Chrysler Capital is the latest auto finance company to join the ABS pipeline in 2015, with a $732.05 million ABS issuance, according to a presale report from Standard and Poor’s.
The Chrysler Capital Auto Receivables Trust 2015-A’s (CCART 2015-A), backed by “retail installment sales contracts for new and used automobiles and light-duty trucks,” according to the report, shows that the percentage of loans with terms of 73 to 75 months has increased slightly to 20.1%, up from 19.9% in the previous issuance, and up from 9.8% in the 2014-A trust issued in March 2014.
“We have noticed that the 2014 and subsequent pools appear to be slightly weaker than the 2013 pools,” S&P wrote in the report. “For example, the percentage of loans with 73 to 75[-month] terms has increased, the overall LTV has increased, the percentage of used vehicle has increased, and the percentage of loans with Fico greater than 700 has decreased. This has, in our view, contributed to higher losses on the 2014 pools.” S&P expects the CCART 2015-A transaction to experience a cumulative net loss in the 4.0% to 4.5% range, according to the report.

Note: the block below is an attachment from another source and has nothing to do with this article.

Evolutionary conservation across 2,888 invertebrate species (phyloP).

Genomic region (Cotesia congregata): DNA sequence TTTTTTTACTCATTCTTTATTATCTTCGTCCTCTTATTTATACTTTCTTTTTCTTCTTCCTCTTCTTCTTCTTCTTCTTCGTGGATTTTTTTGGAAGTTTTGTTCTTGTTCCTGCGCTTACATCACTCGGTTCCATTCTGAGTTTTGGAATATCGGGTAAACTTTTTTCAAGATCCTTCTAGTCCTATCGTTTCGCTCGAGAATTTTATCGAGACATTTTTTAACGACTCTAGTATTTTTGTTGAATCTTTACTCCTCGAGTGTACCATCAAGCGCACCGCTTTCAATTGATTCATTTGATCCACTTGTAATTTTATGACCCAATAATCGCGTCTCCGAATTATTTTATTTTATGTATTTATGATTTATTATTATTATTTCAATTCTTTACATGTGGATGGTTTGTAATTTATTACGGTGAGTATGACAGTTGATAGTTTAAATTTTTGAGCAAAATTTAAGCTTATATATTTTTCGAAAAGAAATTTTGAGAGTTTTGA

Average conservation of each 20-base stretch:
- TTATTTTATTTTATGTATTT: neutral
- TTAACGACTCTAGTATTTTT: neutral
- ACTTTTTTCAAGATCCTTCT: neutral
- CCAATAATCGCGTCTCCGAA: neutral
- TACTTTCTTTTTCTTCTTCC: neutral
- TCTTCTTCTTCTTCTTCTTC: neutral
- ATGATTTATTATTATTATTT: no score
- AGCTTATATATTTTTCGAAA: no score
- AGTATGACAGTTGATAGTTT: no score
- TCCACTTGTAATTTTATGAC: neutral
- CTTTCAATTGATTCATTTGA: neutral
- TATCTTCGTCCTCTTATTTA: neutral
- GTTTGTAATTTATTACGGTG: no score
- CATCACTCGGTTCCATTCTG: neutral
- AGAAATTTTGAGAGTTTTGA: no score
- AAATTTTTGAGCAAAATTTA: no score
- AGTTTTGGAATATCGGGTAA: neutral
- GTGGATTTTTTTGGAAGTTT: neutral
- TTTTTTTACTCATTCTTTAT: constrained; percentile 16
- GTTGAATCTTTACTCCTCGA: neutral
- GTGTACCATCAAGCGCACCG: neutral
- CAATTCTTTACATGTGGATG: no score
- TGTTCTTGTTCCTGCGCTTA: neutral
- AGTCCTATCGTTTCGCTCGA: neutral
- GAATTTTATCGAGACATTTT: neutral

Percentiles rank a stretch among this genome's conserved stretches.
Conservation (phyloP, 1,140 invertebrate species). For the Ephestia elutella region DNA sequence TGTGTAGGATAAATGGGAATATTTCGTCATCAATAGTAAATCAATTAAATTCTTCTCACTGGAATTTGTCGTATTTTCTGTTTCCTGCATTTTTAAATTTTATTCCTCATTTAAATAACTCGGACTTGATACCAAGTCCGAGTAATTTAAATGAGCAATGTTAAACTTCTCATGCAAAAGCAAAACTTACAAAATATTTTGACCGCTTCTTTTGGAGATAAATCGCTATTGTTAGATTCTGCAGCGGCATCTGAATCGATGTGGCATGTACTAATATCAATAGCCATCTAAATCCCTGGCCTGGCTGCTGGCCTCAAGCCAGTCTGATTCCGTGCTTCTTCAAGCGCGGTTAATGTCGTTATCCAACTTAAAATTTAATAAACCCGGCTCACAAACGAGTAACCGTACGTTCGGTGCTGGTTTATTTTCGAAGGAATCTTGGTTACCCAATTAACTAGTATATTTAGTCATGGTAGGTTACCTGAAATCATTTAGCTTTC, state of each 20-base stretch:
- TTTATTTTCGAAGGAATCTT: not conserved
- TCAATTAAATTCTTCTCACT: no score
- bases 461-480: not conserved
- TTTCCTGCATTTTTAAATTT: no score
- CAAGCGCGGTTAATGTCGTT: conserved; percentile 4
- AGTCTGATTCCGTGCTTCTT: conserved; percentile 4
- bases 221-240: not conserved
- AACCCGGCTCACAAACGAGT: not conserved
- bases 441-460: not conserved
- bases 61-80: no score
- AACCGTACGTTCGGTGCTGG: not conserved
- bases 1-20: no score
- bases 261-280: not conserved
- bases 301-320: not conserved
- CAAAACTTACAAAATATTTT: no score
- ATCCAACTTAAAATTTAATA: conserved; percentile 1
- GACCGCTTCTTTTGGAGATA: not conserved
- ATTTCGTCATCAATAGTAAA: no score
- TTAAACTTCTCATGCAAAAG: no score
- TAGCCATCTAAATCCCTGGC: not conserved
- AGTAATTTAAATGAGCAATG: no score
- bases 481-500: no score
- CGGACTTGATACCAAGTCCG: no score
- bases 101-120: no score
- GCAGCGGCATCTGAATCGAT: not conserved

The trust also has a weighted original Fico Score of 705. However, the majority — 57.2% — of contracts in the pool have a Fico in the 630 to 700 range. The trust has an average seasoning of 4.5 months, up from 2.7 months in the previous CCART 2014-B Trust.
Much like other captive finance companies, Santander Consumer USA Inc., Chrysler Capital’s parent company, is “highly motived to meet certain penetration rates,” according to S&P, which, coupled with the preferred lender agreement between Chrysler Group LLC and Santander, results in an increase in monthly originations volumes, and presents operational challenges. However, the ratings agency wrote that the company had reported “requisite staffing resources” and “highly automated underwriting processes” to help manage growth.
S&P concluded that it “will be closely watching to see how the issuer’s securitized pool credit quality migrates over time and if loss performance matches our expectations.”
Chrysler Capital’s portfolio increased to $3.68 billion as of Dec. 31, 2014, up from approximately $2.32 billion as of Dec. 31, 2013, according to the report, and total delinquencies increased to 3.76% as of Dec. 31, 2014, up from 2.18% a year earlier.
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